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It’s official! The 2017 edition of Government Shutdown Theater, which MyGovCost hinted was coming less that two weeks ago, was initiated by President Trump at a speech in Phoenix, Arizona on Tuesday, August 22, 2017. The Hill‘s Mike Lillis reports on the now increased chance that the U.S. government will be partially shut down in October.
The chances of a government shutdown in the fall are growing.
Congress returns to Washington next month facing a full plate of must-pass legislation and a shutdown threat that looks more serious after President Trump suggested on Tuesday he won’t support a spending package that omits new funds for a southern border wall.
“Believe me, if we have to close down our government, we’re building that wall,” he said during a fiery rally in Phoenix….
So what would a federal government shutdown mean in 2017 if it comes to pass?
Today, we got a surprising answer to that question, where we learned from Reuters Richard Leong that so long as the U.S. Treasury Department prioritizes making principal and interest payments to the U.S. government’s creditors over its other non-debt liabilities, it won’t affect the U.S. government’s top-notch credit rating from one of the world’s big three credit rating firms.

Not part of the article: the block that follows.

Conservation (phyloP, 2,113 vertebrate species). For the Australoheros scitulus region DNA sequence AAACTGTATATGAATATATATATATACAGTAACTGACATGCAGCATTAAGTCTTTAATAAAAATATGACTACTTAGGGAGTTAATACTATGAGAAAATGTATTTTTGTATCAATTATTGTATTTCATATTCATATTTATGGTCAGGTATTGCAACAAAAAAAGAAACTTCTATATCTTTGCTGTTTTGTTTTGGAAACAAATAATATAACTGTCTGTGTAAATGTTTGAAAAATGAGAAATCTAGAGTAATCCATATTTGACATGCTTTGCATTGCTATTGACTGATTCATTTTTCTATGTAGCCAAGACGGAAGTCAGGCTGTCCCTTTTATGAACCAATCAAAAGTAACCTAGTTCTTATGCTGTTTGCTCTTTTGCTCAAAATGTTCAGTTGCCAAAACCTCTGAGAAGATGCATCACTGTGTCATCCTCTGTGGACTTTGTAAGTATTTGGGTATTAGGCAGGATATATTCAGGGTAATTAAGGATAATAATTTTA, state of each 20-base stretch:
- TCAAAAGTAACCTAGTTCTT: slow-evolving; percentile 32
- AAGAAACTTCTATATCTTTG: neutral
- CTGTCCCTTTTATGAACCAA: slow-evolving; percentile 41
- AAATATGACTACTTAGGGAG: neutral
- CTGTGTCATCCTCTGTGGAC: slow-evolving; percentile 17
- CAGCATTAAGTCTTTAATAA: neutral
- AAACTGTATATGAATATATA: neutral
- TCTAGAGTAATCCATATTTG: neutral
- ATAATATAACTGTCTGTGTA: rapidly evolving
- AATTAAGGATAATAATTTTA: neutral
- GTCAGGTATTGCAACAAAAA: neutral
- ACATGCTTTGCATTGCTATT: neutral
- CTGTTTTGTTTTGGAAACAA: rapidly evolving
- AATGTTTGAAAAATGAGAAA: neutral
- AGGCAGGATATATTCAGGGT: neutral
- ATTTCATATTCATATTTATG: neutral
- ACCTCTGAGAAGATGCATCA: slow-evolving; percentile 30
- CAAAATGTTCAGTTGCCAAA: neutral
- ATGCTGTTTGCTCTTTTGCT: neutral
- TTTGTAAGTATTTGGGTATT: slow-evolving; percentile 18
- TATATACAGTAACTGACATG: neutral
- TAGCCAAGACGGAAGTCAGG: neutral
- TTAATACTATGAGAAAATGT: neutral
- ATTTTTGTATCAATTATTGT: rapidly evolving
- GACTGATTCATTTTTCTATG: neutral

Moody’s Investors Service said on Thursday it would consider stripping the United States of its top-notch rating in the event of a default, not over late or skipped payments on non-debt obligations, as the federal government faces the possibility of running out of cash in coming weeks….
Delays on non-debt payments including salaries to federal employees and payments to social programs such as Social Security would not result in Moody’s stripping the U.S. government of its Aaa rating, the agency said in its annual analysis of the United States.
“If the Treasury were to fail to meet some of its non-debt obligations as a result of a political deadlock over this issue, that would not affect the U.S. sovereign rating because our ratings reflect the risk of default and loss on government debt, not the risk of failed or delayed payment on non-debt obligations,” Moody’s said.
Moody’s did give an estimate for the size of what would amount to a partial government shutdown in the event the U.S. government’s debt ceiling is not raised to allow the government to borrow more money. With the U.S. government limited to spending just the money it collects through regular tax withholding payments, tariffs and other fees and penalties, only 14% of the U.S. government would need to be shut down.
By comparison, when the 2013 edition of Government Shutdown Theater played out, 17% of the federal government closed down. In 2017, more of the federal government would be staying open for business.
Now, if the U.S. Congress and the President could just get their collective act together and restrain the growth of the government’s spending to be slower than the growth of its revenue, we might finally get to the point where we can officially cancel any new performances of Government Shutdown Theater.
Update: The second of the big-three credit rating firms, Standard and Poor, has affirmed that the U.S. government’s credit rating will not be reduced if the U.S. Treasury Department prioritizes debt payments to U.S. creditors over the government’s non-debt obligations.